Introduction to Reinforcement
What is Reinforcement?
How to identify reinforcements for children with autism?
When it comes to working with children with autism, motivation is key to unlocking their potential. If we examine ourselves, we will see that when we are motivated, we are driven to work hard to achieve our desired goals. Understanding what it truly means to be motivated comes down to understanding the role of reinforcement and how it affects behaviour.
What is Reinforcement?
It can be defined as anything that follows a behaviour that increases the likelihood of that same behaviour occurring again in the future. A consequence is something that follows a behaviour. If the consequence has no effect on the behaviour – we would consider it a neutral consequence. If the consequence decreases the behaviour, it would be considered a punishing consequence. If the consequence increases the behaviour, then it is considered a reinforcing consequence.
Why is reinforcement helpful for children with autism?
Basically, all behaviour is governed by the consequences of one’s actions. Utilising this behaviour principle, we can and should use reinforcement to change behaviour in children with autism. When used in the right way with the right teaching methods, some children with autism can make remarkable progress.
Since behaviour is regulated by the consequences of our actions, why is it that children with autism behave so differently from their typically developing peers? The reason for that is that children with autism are not motivated in the same way as their neuro-typical peers.
A typically developing child is generally intrinsically motivated. They tend to have a curious interest in a wide variety of things – ones that are deemed acceptable by society. On top of that, they are highly socially driven. They are motivated by attention from parents and peers. They learn from observing and often try to imitate people in their immediate environment.
This is not always the case when it comes to children with autism. In fact, many autistic children have quite limited and/or restricted interests. As a result, it can be really difficult to get an autistic child to learn because they can be challenging to motivate. However, it is still extremely important to equip autistic children, with skills that will help them lead a better quality of life.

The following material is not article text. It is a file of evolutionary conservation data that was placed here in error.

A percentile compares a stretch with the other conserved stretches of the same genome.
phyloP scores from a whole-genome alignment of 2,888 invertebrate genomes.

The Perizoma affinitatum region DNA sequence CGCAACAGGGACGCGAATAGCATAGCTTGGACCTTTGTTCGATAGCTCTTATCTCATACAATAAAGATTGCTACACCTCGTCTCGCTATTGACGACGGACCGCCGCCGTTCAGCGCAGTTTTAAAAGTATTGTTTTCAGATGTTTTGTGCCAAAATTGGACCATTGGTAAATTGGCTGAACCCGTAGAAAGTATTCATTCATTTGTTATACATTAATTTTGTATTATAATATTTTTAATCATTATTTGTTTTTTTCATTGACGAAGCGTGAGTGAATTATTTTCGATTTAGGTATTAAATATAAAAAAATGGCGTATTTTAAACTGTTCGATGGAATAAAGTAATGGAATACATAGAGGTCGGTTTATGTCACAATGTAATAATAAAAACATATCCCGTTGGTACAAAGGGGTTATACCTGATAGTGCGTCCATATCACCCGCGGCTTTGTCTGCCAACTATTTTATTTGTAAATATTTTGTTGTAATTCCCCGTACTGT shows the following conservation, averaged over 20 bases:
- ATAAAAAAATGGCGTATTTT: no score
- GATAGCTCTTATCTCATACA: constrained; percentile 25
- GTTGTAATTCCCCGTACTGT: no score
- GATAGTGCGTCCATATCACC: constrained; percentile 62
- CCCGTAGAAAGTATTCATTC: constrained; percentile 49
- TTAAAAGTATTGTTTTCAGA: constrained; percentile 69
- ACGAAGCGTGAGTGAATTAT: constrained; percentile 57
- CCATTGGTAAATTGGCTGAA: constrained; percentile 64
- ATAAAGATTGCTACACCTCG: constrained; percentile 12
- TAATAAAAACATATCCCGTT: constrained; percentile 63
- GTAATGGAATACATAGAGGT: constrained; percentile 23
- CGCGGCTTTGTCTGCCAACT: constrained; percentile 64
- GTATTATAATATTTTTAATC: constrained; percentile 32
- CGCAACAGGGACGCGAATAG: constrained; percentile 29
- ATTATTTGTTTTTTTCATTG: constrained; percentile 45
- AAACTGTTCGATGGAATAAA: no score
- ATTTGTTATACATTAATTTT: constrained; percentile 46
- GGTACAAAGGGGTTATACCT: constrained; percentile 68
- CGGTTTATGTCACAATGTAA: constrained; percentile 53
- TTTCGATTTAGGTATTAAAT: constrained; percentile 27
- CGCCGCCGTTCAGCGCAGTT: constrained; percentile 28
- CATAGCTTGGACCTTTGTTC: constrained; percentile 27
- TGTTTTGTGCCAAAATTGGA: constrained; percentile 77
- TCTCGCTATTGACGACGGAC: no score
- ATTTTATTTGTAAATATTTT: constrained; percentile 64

This is why we need to use external reinforcement with children with autism in order to help them to learn. We do need to recognize that what is reinforcing for one child may not be reinforcing for another child. As well, we should individualise the type of reinforcement to the specific needs of each child.
t can be difficult to find reinforcement for children on the spectrum, but with strategic thinking and creative ideas, we can find suitable reinforcements. I say this because all behaviour continues to occur due to the reinforcing consequences of one’s actions, including children with autism.
How do you identify what is reinforcing for your child with autism?
1. By observing your child and listing out possible reinforcements
It starts off by simply observing what your child typically engages with. Do they like books or songs or videos or iPad apps or toys? They might be keen on social types of play such as tickling or hugging. There may even be special places that your child likes to go to. You can also easily identify your child’s favourite snacks. Maybe they like to look at specific cartoon characters and any memorabilia around those characters may serve as a reinforcer. When trying to identify what could serve as reinforcement for your child, a good place to start is simply observing what your child likes to do and listing out their potential preferences.
2. By exposing your child to a wide variety of reinforcements
Another way to identify potential reinforcement for your child is to simply expose them to a wide variety of novel things and/or activities. It is not uncommon at all for children on the spectrum to explore something that they have not seen before. When doing so, some things will be a hit and others will be a miss. We would not know unless we give the children a chance to discover more options than they currently have at home. You can make use of a toy library or perhaps do a toy swap with friends to help you in this process.
3. By identifying what your child likes and categorise the identified reinforcements by type/theme
Once you have identified what are the things that your child likes, ask yourself if there is a theme to their preferences. Some children like the cause-and-effect aspects of toys. Others may like the sensory aspect of play. Some parents may say that their child has certain obsessions such as with alphabets or animals or transport types of toys. If that is the case, we can use these “obsessions” as potential reinforcement.
In conclusion, it is important for us to have a very wide range of reinforcers that we can use in order for them to learn new skills and/or appropriate behaviours. The learning journey of an autistic child is not an easy one so we have to do our best to keep their motivation high. It is not uncommon for many parents or professionals to say that they find it difficult to find a variety of reinforcers for their child.
Stay tuned for the next article where we talk about the ways we can develop new reinforcers for a child with limited options!